Mitsuda writes “What’s mirrored in the water are the trees surrounding lakes and marshes. The relaxed density of the branches extending toward the lakes form something like a nest that surrounds and protects the quiet water. Just as with a mirror, the trees are captured in the water that reflects them. In water, the leaves are shown in utter verisimilitude, making it impossible to distinguish the reflections from the actual trees standing in the soil and air. The result is a simulacral mime that exists only within the photographs. These scenes would not exist without the intervention of the camera and the lens.”
“When the photographer tosses a rock into the water, the rock creates rifts and turns the water inside out, rustling the surrounding trees. A fluid image resembling an abstract painting appears in the photograph…When the water surface is cut up by a fallen tree, moving water is juxtaposed against still water, bringing disparate temporalities of the material in contact with each other and producing details that fascinate endlessly.” (Suzuki, 2017)
While there is more that could be quoted, I think for now it is enough to show how my work has taken a similar turn.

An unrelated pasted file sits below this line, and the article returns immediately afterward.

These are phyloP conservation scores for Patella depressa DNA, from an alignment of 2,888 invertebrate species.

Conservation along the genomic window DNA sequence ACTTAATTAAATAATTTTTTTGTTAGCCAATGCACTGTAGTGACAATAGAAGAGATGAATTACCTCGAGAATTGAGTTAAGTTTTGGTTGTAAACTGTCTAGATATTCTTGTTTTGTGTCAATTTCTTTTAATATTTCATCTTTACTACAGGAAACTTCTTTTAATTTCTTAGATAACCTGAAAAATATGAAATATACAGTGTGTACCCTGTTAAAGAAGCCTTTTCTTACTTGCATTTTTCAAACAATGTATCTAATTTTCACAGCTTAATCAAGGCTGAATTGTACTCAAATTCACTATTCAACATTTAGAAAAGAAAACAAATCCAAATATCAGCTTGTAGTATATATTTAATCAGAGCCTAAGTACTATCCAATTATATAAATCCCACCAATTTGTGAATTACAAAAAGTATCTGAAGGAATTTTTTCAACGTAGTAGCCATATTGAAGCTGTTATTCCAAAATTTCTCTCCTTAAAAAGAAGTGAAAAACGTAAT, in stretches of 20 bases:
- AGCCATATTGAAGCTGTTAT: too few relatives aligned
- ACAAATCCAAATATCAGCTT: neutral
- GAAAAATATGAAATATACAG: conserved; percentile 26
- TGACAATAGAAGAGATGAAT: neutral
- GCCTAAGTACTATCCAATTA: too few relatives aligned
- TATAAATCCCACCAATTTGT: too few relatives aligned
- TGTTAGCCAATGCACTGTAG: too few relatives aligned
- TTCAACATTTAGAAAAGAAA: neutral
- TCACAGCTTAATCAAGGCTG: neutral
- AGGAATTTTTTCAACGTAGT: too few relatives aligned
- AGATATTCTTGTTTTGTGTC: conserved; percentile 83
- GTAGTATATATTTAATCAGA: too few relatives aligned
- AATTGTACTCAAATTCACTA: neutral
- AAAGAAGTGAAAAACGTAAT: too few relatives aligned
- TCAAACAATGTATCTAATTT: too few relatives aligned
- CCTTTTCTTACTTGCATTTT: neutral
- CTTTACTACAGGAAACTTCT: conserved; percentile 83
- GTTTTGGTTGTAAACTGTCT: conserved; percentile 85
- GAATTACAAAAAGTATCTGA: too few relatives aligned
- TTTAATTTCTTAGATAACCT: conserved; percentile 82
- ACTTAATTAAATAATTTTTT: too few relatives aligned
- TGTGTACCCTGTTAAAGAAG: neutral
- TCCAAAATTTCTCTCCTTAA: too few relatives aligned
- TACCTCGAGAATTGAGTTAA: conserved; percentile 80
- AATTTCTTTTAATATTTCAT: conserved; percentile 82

Paul suggested I also look at the work of fellow Falmouth student Isabella Campbell and I discovered she too is pursuing similar subjects and aesthetics. An example of her work shows the link between Suzuki and my recent work.
I have also begun reading Setting Sun: Writings by Japanese Photographers and two different books on Wabi Sabi, one by Andrew Juniper (2003) and the other by Beth Kempton (2018). I have long held an affinity for Japanese culture, philosophy and aesthetics and I am finding as I research more how much my work and the subjects I photograph resemble what I am reading in the writings and observing in the photographs. I have mentioned before that the house I designed and built in 2006 contains a great deal of Japanese influence and features normally only found in Japanese houses. That influence runs strongly in everything I do.
Shigeo Gocho in his essay Photography as Another Reality, in Setting Sun writes: “Things that some people can see, other people cannot. Things that some people can hear, other people cannot. I once wondered if such a thing was possible, but now I understand it as a matter of distance between reality and fantasy. It is also a matter of how each specific person places himself in this temporal world, as the image of the world is dependent upon this relationship…No matter how much one might say that it presents pure fantasy or delusion, photography is about capturing an image of the outside world, which means that a photograph is only possible if it uses reality as a go-between.” (Vartanian, 2006: 52-53)